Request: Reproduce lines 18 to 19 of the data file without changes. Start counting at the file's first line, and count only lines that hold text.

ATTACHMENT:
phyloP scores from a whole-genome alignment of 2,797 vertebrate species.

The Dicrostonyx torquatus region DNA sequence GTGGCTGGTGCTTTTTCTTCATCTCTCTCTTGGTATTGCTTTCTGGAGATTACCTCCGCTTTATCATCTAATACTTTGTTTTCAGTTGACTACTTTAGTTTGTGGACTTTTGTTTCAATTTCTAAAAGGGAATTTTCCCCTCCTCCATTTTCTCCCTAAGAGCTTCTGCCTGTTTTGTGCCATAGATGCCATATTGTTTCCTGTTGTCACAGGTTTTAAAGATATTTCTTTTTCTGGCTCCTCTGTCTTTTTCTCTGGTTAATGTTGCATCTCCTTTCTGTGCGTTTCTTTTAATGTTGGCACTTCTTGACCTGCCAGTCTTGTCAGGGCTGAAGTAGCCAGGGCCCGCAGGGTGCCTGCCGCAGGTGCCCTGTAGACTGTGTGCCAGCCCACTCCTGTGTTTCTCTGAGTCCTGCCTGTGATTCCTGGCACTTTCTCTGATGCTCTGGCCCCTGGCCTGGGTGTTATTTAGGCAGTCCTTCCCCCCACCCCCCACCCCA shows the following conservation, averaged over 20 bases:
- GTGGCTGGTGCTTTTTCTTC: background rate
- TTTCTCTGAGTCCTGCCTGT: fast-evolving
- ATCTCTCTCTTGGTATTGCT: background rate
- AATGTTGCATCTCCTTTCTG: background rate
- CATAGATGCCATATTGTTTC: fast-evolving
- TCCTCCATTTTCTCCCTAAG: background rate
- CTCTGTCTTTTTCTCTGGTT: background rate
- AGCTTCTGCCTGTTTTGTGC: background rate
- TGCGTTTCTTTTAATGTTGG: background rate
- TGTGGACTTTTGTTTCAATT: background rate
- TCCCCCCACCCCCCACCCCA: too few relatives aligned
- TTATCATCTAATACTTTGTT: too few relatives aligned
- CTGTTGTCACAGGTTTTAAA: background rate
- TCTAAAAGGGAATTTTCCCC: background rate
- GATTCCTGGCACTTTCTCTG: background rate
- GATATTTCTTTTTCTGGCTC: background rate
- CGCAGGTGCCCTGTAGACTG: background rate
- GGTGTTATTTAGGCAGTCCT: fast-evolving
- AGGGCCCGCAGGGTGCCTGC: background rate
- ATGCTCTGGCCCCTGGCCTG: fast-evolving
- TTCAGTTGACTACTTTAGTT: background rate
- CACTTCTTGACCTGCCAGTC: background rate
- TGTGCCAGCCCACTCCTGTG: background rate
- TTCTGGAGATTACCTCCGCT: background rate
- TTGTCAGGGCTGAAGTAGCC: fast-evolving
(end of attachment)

- GATATTTCTTTTTCTGGCTC: background rate
- CGCAGGTGCCCTGTAGACTG: background rate